Could Credit Suisse Group AG (VTX:CSGN) be an attractive dividend share to own for the long haul? Investors are often drawn to strong companies with the idea of reinvesting the dividends. If you are hoping to live on the income from dividends, it's important to be a lot more stringent with your investments than the average punter.
With a 2.2% yield and a nine-year payment history, investors probably think Credit Suisse Group looks like a reliable dividend stock. A 2.2% yield is not inspiring, but the longer payment history has some appeal. The company also bought back stock during the year, equivalent to approximately 3.5% of the company's market capitalisation at the time. There are a few simple ways to reduce the risks of buying Credit Suisse Group for its dividend, and we'll go through these below.
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Companies (usually) pay dividends out of their earnings. If a company is paying more than it earns, the dividend might have to be cut. As a result, we should always investigate whether a company can afford its dividend, measured as a percentage of a company's net income after tax. In the last year, Credit Suisse Group paid out 32% of its profit as dividends. A medium payout ratio strikes a good balance between paying dividends, and keeping enough back to invest in the business. One of the risks is that management reinvests the retained capital poorly instead of paying a higher dividend.
One of the major risks of relying on dividend income, is the potential for a company to struggle financially and cut its dividend. Not only is your income cut, but the value of your investment declines as well - nasty. The first recorded dividend for Credit Suisse Group, in the last decade, was nine years ago. It's good to see that Credit Suisse Group has been paying a dividend for a number of years. However, the dividend has been cut at least once in the past, and we're concerned that what has been cut once, could be cut again. During the past nine-year period, the first annual payment was CHF2.00 in 2010, compared to CHF0.26 last year. The dividend has fallen 87% over that period.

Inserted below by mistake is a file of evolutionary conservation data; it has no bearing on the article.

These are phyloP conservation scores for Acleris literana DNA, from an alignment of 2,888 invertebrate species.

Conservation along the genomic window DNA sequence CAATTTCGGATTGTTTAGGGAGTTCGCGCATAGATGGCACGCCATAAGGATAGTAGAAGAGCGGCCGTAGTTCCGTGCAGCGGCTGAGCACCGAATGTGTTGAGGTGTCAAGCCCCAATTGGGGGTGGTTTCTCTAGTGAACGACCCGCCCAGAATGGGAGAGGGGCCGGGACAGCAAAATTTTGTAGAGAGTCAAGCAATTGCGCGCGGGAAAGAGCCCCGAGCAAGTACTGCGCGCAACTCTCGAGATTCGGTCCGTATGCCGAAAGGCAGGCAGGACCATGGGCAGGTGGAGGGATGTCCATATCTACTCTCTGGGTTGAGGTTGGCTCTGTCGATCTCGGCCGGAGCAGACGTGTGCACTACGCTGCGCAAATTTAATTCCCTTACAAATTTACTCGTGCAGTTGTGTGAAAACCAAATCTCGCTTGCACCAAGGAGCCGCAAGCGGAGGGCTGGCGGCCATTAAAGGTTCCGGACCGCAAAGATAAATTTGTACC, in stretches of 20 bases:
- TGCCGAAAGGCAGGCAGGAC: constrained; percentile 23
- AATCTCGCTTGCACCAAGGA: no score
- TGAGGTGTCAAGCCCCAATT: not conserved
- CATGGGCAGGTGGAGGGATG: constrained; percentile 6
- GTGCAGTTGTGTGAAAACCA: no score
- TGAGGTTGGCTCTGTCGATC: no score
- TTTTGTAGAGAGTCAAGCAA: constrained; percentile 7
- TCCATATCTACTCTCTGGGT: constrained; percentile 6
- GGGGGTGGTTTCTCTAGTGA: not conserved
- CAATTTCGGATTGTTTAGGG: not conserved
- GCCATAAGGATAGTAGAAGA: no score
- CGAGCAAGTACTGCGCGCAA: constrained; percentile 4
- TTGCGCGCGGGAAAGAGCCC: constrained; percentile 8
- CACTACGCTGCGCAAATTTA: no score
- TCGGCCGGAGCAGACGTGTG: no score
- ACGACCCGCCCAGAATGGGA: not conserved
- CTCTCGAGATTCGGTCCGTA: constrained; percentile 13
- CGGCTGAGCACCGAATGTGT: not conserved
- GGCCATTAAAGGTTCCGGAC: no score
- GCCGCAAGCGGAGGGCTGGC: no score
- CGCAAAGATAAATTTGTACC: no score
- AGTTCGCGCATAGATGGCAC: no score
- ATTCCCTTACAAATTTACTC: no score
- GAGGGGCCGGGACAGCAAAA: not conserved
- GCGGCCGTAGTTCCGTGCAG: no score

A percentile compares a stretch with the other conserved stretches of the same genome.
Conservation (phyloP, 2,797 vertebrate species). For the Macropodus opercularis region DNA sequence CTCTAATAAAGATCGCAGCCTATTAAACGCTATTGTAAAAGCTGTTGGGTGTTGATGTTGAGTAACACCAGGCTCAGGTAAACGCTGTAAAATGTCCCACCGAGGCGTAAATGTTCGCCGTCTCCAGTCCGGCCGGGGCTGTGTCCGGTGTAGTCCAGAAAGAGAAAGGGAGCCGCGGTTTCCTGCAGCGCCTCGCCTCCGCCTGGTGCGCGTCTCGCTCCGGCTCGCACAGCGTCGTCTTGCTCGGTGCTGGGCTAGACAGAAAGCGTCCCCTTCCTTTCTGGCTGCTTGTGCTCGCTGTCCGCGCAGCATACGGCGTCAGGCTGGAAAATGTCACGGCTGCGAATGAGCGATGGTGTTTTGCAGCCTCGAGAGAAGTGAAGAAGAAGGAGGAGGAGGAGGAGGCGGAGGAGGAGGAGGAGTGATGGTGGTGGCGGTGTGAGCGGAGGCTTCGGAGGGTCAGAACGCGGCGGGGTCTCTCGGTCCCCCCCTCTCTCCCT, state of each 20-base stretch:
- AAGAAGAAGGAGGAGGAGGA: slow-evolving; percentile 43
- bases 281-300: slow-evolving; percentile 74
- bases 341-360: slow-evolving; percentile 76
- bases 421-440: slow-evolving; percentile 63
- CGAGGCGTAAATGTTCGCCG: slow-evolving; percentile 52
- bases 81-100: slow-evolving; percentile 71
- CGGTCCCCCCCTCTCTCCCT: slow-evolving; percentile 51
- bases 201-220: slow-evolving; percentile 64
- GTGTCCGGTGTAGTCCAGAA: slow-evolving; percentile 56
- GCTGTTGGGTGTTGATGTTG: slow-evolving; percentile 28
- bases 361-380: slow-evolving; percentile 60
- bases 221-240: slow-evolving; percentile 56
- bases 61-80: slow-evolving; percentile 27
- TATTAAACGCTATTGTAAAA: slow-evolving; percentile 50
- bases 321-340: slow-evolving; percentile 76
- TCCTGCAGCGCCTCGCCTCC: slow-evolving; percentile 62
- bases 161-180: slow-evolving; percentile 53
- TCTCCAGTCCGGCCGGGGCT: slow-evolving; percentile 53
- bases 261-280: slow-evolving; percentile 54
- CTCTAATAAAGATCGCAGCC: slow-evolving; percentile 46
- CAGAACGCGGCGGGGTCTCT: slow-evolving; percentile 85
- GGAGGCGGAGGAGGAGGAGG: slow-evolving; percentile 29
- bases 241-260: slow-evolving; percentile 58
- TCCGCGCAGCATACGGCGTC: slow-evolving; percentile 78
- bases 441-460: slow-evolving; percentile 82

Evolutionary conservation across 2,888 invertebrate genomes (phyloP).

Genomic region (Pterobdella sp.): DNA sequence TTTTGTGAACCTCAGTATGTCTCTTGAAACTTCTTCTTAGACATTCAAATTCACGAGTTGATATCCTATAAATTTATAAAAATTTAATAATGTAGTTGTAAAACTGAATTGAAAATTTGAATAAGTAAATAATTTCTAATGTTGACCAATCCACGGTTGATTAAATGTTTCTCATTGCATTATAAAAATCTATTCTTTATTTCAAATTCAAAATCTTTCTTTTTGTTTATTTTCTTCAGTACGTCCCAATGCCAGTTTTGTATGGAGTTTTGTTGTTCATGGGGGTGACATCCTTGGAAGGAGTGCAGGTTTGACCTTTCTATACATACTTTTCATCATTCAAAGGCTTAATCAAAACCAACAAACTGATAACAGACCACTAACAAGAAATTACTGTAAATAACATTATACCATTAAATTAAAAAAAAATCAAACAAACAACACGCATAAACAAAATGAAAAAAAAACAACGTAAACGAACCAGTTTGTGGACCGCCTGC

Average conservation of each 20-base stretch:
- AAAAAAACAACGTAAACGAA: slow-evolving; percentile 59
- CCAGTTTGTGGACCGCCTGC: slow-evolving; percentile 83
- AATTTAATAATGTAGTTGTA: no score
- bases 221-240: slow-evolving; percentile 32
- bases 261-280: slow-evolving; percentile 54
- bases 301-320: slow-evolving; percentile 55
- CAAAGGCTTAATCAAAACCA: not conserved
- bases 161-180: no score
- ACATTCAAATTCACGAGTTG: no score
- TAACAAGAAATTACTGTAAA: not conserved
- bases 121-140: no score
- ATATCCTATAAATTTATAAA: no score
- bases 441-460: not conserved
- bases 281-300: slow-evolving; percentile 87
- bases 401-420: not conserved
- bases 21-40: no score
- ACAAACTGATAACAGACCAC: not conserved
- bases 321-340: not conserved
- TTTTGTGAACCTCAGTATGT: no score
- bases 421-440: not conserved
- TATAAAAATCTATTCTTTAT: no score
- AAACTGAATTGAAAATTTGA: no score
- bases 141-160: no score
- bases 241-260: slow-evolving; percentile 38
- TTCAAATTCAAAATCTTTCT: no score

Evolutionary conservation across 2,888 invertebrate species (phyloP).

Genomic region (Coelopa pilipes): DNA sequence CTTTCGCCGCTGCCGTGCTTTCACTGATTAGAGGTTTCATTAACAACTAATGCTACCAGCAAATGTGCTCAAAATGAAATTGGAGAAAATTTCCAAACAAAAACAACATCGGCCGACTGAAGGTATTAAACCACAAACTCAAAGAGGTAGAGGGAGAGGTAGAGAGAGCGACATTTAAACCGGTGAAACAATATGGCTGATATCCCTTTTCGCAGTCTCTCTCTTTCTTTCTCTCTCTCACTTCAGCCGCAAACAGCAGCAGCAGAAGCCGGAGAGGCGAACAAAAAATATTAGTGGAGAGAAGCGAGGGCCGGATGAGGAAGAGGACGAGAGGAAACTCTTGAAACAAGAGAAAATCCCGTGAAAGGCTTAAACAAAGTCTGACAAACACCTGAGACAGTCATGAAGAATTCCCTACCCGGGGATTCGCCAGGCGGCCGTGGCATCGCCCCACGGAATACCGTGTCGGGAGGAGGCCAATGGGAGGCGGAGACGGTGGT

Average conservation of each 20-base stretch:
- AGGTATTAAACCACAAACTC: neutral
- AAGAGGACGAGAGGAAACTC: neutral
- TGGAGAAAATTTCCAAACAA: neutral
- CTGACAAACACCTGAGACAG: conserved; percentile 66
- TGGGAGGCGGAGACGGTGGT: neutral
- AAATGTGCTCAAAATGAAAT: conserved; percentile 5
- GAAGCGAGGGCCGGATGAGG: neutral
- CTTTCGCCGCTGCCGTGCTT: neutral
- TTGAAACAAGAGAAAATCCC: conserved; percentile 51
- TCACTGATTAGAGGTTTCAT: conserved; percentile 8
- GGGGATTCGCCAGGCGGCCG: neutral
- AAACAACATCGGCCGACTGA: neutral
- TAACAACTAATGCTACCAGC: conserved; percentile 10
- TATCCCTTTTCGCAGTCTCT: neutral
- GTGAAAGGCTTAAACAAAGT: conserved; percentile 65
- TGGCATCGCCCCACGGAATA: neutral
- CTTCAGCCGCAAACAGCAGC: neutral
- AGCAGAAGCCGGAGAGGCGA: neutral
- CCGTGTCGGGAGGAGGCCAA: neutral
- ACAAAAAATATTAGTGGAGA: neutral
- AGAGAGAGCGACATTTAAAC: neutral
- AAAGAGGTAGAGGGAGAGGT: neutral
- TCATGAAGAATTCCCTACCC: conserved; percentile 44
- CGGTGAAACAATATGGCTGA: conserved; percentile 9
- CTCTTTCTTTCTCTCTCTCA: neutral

Dividend Growth Potential
Given that dividend payments have been shrinking like a glacier in a warming world, we need to check if there are some bright spots on the horizon. In the last five years, Credit Suisse Group's earnings per share have shrunk at approximately 5.8% per annum. If earnings continue to decline, the dividend may come under pressure. Every investor should make an assessment of whether the company is taking steps to stabilise the situation.
To summarise, shareholders should always check that Credit Suisse Group's dividends are affordable, that its dividend payments are relatively stable, and that it has decent prospects for growing its earnings and dividend. Firstly, we like that Credit Suisse Group has a low and conservative payout ratio. Earnings per share have been falling, and the company has cut its dividend at least once in the past. From a dividend perspective, this is a cause for concern. In summary, we're unenthused by Credit Suisse Group as a dividend stock. It's not that we think it is a bad company; it simply falls short of our criteria in some key areas.
Given that earnings are not growing, the dividend does not look nearly so attractive. Very few businesses see earnings consistently shrink year after year in perpetuity though, and so it might be worth seeing what the 15 analysts we track are forecasting for the future.
Looking for more high-yielding dividend ideas? Try our curated list of dividend stocks with a yield above 3%.
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